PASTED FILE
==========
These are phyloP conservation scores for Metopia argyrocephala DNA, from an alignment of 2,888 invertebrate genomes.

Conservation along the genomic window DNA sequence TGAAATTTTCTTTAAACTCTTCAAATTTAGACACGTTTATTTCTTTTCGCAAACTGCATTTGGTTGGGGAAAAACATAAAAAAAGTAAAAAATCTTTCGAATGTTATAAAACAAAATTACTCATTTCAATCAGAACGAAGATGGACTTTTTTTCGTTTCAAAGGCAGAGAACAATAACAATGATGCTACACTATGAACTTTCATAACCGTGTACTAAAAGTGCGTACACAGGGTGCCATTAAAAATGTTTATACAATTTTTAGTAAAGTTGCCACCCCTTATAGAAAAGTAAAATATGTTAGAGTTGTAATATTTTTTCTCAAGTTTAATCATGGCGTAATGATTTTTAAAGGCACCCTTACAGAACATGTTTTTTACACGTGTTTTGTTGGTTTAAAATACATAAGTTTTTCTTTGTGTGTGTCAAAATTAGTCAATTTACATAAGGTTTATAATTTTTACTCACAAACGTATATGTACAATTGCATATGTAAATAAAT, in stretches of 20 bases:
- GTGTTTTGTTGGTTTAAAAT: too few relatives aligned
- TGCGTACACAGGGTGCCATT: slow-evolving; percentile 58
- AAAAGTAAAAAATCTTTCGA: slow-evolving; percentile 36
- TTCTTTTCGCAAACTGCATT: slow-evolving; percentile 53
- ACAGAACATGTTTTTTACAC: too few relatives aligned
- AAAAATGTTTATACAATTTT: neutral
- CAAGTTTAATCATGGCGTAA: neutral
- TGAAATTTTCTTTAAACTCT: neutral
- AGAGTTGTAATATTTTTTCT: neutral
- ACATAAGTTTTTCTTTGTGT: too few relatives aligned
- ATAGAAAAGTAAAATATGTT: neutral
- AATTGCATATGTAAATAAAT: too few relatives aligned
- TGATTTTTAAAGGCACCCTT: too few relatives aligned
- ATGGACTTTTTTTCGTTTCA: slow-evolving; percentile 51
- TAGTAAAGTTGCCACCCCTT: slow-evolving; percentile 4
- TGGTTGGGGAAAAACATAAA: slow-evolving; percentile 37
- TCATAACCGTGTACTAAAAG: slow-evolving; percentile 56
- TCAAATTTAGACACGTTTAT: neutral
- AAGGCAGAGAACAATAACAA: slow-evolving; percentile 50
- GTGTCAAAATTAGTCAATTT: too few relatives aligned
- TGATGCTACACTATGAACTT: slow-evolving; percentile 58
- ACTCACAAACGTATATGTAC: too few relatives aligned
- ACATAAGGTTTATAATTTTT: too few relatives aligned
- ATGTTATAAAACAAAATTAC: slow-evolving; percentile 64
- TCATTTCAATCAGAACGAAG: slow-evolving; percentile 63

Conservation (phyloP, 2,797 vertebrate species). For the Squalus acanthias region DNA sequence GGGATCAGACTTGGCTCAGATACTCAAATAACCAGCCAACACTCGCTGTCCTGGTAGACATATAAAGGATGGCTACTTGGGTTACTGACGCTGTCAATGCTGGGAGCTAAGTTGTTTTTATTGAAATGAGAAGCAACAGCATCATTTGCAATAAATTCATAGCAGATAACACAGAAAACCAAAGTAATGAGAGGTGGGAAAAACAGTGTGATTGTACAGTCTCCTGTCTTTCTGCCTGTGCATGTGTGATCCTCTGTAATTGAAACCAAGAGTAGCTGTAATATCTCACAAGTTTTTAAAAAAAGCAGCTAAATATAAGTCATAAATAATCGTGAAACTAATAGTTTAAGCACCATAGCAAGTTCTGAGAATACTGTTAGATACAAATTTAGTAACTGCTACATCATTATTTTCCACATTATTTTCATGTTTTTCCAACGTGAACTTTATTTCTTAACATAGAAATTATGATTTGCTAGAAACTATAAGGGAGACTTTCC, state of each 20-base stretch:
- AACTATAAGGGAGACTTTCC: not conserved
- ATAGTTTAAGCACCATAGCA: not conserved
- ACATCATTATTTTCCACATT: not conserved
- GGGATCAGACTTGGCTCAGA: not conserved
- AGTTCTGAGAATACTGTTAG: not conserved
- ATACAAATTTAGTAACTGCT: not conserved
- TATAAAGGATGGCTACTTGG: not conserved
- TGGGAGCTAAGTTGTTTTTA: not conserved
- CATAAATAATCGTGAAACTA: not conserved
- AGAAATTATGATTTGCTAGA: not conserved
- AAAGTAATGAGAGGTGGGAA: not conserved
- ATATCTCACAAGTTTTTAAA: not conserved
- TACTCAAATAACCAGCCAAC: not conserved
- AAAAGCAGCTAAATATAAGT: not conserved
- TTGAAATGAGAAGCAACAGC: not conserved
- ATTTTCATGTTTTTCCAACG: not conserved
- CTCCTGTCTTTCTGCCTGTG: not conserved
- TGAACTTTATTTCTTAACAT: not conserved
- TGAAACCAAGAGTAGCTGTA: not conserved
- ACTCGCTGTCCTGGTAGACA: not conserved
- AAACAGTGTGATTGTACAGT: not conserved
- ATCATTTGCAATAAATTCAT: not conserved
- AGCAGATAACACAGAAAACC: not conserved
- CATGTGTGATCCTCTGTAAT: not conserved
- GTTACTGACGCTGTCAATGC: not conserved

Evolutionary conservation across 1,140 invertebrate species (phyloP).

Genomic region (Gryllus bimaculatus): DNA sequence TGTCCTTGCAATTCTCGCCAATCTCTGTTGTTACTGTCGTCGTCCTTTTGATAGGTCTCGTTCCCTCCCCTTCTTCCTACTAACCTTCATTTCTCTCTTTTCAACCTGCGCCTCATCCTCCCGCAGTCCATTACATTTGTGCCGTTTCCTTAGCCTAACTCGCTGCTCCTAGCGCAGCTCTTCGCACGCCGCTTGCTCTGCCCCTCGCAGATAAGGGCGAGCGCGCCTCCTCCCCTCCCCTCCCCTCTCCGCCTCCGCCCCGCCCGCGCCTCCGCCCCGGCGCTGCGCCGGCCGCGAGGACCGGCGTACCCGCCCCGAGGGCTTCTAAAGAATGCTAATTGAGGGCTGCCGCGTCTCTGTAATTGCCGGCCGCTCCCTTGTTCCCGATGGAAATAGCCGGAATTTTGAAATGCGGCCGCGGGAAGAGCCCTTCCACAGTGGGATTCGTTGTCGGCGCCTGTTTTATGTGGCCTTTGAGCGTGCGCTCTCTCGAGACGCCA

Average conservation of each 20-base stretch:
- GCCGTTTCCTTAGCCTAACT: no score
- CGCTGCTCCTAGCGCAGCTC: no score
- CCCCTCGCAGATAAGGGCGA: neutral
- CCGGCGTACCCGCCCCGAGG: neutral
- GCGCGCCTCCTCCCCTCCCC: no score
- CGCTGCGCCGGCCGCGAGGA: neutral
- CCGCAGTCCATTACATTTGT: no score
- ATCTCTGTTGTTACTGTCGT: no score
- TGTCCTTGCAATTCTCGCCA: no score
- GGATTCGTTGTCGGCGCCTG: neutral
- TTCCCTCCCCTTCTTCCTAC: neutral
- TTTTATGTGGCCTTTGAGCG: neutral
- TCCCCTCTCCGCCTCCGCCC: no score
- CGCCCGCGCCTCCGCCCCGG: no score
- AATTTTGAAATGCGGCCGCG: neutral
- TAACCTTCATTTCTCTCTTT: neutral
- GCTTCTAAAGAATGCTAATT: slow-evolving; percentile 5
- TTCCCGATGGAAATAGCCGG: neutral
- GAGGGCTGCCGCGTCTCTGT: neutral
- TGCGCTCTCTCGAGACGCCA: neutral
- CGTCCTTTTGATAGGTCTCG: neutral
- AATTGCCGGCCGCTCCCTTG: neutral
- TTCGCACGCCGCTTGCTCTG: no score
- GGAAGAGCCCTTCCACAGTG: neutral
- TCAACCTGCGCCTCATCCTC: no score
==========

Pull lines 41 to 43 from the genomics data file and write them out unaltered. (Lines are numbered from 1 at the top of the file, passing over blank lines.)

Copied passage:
- TACTCAAATAACCAGCCAAC: not conserved
- AAAAGCAGCTAAATATAAGT: not conserved
- TTGAAATGAGAAGCAACAGC: not conserved